BB: Ariel, thank you for your time. As I mentioned earlier, to us you are a hero. Your physical condition does not matter, as I wrote the other day; inside that body there is a warrior with a lion’s heart.

Here in exile we are the ones that guard the memories of our parents and grandparents, but you are the real Cuban. You are the personification of Cuba. You are a mambí. And thanks to people like you we will have a free Cuba again.

ASA: I really just consider myself another Cuban just like the both of you. I am just another patriot just like the both of you. Those that had to come here, and like you who was born here, and others that were forced into exile like my brother Miguel Sigler Amaya; I am just another Cuban like you guys. I really am not a hero. I don’t consider myself any type of hero. I am just a normal person just like you that wants the same objective; a free and democratic Cuba where human rights are respected, and without the Castro brothers.

17 thoughts on “Babalú interviews Ariel Sigler Amaya”

  1. Im sitting here in tears from just listening to this, I can only imagine what it must have felt like being there with this great man. Gracias, guys.

  2. I don’t understand such courage. And he insists he is not a hero, just an ordinary man.
    May he and we all live to see Cuba free with strong, good people like him as its new leaders.
    Very moving.

  3. If he’d come out a right-wing dictatorship’s jail, the MSM would be on this like white on rice. Definitely cover-story material for TIME or Newsweek, for instance. If.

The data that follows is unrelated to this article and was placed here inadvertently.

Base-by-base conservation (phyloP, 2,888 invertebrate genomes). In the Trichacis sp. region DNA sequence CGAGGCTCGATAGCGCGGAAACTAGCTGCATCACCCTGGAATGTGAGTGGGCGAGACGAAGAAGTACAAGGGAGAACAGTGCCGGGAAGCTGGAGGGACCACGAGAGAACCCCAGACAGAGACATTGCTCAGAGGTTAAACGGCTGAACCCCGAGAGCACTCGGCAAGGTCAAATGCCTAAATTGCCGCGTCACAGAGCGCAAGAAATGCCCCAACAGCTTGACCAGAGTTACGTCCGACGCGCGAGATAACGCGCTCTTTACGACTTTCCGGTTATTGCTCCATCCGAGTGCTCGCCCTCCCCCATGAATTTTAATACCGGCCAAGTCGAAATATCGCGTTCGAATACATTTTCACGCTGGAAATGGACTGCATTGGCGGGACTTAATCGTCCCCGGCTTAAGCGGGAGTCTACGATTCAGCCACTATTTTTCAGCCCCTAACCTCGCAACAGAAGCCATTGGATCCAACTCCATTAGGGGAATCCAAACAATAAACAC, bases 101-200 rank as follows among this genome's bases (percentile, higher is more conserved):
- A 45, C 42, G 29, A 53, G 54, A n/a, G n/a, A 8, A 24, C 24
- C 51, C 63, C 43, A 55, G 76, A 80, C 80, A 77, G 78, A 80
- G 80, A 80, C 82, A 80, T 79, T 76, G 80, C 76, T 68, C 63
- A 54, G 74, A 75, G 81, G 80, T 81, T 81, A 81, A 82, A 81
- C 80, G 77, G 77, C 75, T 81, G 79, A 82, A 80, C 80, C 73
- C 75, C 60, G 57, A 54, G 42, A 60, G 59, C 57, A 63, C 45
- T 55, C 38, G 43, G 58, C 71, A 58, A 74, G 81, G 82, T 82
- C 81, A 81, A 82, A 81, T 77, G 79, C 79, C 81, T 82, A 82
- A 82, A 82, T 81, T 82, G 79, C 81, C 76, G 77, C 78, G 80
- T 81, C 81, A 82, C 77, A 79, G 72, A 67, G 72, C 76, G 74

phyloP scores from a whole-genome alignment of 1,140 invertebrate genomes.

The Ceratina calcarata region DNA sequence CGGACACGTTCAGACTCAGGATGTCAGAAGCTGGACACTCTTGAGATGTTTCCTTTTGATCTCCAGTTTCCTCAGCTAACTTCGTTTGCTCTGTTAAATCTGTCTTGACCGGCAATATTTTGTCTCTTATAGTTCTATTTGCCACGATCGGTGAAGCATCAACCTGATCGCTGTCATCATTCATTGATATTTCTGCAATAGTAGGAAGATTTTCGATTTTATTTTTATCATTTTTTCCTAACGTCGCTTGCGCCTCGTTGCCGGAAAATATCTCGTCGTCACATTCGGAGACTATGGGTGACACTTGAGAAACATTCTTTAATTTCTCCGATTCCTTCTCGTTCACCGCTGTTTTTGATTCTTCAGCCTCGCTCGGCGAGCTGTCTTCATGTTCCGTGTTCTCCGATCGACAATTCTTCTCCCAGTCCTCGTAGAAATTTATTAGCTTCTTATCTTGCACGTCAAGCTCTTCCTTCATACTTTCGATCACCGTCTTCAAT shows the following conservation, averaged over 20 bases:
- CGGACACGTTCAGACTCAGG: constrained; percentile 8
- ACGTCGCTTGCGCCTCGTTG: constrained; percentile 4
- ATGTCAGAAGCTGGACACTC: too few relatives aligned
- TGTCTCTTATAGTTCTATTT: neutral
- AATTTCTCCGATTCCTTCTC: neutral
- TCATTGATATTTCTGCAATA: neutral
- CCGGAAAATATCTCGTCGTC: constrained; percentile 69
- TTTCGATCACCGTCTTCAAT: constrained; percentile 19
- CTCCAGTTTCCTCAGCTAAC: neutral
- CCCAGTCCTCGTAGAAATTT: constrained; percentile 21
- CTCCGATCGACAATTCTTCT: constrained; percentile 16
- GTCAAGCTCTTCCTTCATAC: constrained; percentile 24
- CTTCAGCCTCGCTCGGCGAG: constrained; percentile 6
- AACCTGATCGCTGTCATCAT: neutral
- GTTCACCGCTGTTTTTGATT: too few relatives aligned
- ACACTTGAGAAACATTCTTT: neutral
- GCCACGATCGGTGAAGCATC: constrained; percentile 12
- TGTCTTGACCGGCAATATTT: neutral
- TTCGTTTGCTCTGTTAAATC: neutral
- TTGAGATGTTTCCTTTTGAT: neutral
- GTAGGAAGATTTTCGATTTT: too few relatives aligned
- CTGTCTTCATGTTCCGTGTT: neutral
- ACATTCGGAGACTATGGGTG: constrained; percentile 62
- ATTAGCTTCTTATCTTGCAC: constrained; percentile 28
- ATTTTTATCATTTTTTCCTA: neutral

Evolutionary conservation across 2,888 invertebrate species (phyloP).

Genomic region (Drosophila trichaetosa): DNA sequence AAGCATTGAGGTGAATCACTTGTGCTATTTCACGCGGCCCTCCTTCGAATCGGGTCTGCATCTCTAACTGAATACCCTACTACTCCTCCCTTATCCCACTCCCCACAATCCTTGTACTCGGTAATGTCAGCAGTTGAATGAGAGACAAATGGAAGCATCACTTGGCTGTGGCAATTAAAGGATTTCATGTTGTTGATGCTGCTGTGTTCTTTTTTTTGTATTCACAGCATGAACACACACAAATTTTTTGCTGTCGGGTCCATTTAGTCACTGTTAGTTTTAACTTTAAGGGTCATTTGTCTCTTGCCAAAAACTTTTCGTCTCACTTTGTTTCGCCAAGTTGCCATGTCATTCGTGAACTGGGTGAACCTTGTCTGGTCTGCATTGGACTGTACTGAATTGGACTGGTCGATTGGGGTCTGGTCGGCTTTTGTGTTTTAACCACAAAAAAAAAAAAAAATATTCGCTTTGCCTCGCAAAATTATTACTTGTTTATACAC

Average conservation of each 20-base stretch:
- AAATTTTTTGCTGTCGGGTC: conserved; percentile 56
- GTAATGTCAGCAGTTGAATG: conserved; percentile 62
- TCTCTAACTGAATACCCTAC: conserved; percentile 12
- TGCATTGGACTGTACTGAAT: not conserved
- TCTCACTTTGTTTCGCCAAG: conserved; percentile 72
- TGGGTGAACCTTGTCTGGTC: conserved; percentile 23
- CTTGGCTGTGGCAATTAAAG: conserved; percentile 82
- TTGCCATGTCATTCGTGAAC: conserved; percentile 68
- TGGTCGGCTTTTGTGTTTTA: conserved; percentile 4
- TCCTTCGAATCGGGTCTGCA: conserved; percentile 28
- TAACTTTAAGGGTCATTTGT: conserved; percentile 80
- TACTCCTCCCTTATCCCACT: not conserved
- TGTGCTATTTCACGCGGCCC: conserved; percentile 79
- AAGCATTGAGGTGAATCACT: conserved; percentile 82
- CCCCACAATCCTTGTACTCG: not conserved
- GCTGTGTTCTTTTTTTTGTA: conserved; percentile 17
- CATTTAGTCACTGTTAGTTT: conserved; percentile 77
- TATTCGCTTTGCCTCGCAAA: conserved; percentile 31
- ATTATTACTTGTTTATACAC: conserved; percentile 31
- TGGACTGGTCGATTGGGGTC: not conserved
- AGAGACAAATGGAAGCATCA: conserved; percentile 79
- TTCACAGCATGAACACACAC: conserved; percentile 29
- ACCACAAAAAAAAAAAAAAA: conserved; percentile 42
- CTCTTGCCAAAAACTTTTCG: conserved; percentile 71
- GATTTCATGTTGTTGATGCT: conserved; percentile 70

4. Is it just me, or does the media blitz on Chelsea Clinton’s wedding seem just a tad excessive, relatively speaking?

  5. Great interview guys. As you said ,if we had a Zigler Amaya family in each Provincia…the situation in Cuba would be 1,000 times more difficult for the Castro scum bags.

  6. Well, Henry, Cuba does have those fine folks who run a “Committee for the Defense of the Revolution,” not just in every province, but in every block of every town and city in the entire island…which makes the situation 1,000 more difficult for anybody like the Sigler Amaya family. Yeah, life’s a bitch, or it certainly can be.

  7. Yep…asombra. Its not easy. I am halfway through Carlos Marquez Sterlings “Marti…Ciudadano de America” and understanding how extremely difficult it was dealing not only with the Spanish authorities but also with the Cuban Voluntarios that made life hellish for the Mambises. But you make my point….the fact that the Zigler Amaya family has made the impact that it has, is because despite the “committee for the Defense of the Robolution”, nothing was able to suffocate the Desire of liberty.

  8. Yes Val and you know what? It’s unimaginable, what this man has gone through. He is a TRUE HERO and a HERO to ALL Mankind. His HEROISM should be celebrated by the WHOLE World! He not only represents the Cuban people but all of the people who have been punished in the past and are being punished right now, around the WORLD, just for speaking their mind! Where’s the MSM now???

  9. Where’s the MSM? Chasing after the latest Lindsay Lohan BS, which of course is critical to the survival of civilization. Yesterday’s front page in a South Florida paper, the Sun-Sentinel, actually had a story on, get this, where LeBron James may buy a house (excuse me, mansion). Of course, this is infinitely more newsworthy than some emaciated Cuban political prisoner who’s actually risked life and limb for freedom (which, of course, is boring, trivial, right-wing stuff). Well, you get the idea.